Boris Johnson has been accused of having "blood on his hands" after a Woolwich pensioner died following a flat blaze - weeks after his nearest fire station was closed down.
Maurice Cunliffe, aged 83, died in the early hours of February 27, four days after being pulled semi-conscious from a fire in his Riverview Heights flat on Eglinton Hill.
The Fire Brigades Union (FBU) say he was forced to wait longer while crews from Eltham, Plumstead and East Greenwich fire stations battled to reach him.
They say firefighters from Woolwich - now closed in a cost-cutting measure - would have taken around six minutes to arrive at the scene.
But on this occasion the first engine arrived 10 minutes after the call-out.
FBU regional secretary Paul Embery said the Mayor of London, who forced through the closure of 10 fire stations, had "blood on his hands".
He said: "Mr Cunliffe, while suffering from smoke inhalation, was still alive and semi-conscious when crews discovered him, so his chances of being saved would have increased dramatically had he been pulled from the fire two or three minutes earlier.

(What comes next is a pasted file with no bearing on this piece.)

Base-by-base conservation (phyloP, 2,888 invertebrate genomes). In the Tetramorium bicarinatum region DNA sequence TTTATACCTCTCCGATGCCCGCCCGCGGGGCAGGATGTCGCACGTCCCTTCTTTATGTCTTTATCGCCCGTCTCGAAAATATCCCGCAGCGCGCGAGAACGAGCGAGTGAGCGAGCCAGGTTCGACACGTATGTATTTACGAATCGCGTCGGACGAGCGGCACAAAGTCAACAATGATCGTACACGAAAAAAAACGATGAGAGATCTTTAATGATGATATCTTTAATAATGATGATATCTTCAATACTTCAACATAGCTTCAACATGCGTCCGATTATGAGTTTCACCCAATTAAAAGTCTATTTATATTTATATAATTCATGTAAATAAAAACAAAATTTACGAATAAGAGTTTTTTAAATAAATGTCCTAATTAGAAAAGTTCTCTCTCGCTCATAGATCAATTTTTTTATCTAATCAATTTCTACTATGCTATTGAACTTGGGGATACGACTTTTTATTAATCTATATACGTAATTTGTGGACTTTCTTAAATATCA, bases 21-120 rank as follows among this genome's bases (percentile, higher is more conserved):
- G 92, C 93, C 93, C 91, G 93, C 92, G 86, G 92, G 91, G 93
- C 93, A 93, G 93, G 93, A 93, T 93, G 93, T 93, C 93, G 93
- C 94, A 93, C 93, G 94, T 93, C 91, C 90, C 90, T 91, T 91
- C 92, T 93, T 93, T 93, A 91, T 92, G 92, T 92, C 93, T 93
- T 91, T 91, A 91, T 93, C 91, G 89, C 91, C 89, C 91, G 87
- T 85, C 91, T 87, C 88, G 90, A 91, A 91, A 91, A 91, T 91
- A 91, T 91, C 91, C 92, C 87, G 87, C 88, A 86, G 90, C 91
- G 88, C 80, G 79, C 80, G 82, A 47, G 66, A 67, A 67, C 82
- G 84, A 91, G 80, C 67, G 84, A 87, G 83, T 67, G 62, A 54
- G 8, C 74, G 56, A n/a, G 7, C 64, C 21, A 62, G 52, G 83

"We have always said that, for someone trapped in a fire, seconds count, and in this case the extra time it took to reach Mr Cunliffe is likely to have been the difference between life and death."
"We always said that the cuts imposed by Boris Johnson - and supported by his loyal foot soldier in the form of the London Fire Brigade commissioner - were reckless and would cost lives. We take no satisfaction in being proved correct within seven weeks."
London Assembly Member for Greenwich and Lewisham Len Duvall has now written to the Chair of the London Fire and Emergency Planning Authority (LFEPA), demanding a full explanation on the impact of the Woolwich closure.
He said: "Less than two months after the closure of Woolwich fire station, we’re now faced with a tragic incident with an increased response time. It isn’t clear at the moment but crucially those two minutes could well have made the difference."
News Shopper asked for a response from the Mayor’s Office but were instead directed to the London Fire Brigade.
A brigade spokeswoman said: "The fire was most likely caused by a halogen heater that had been placed too close to flammable materials.
"It appears that there was no smoke alarm in the flat and so it is likely that the fire was smouldering for some time before the Brigade were alerted.
"Eglinton Hill is situated on the border of the areas covered by Plumstead and East Greenwich fire stations. At the time of the fire, mobilising systems were unavailable at Plumstead and crews from East Greenwich and Eltham fire stations were sent.
"They arrived in 7.42 and 9.05 minutes respectively, shortly followed by both fire engines from Plumstead who were also then ordered to the scene. As a result, a total of 21 firefighters and officers attended this emergency incident."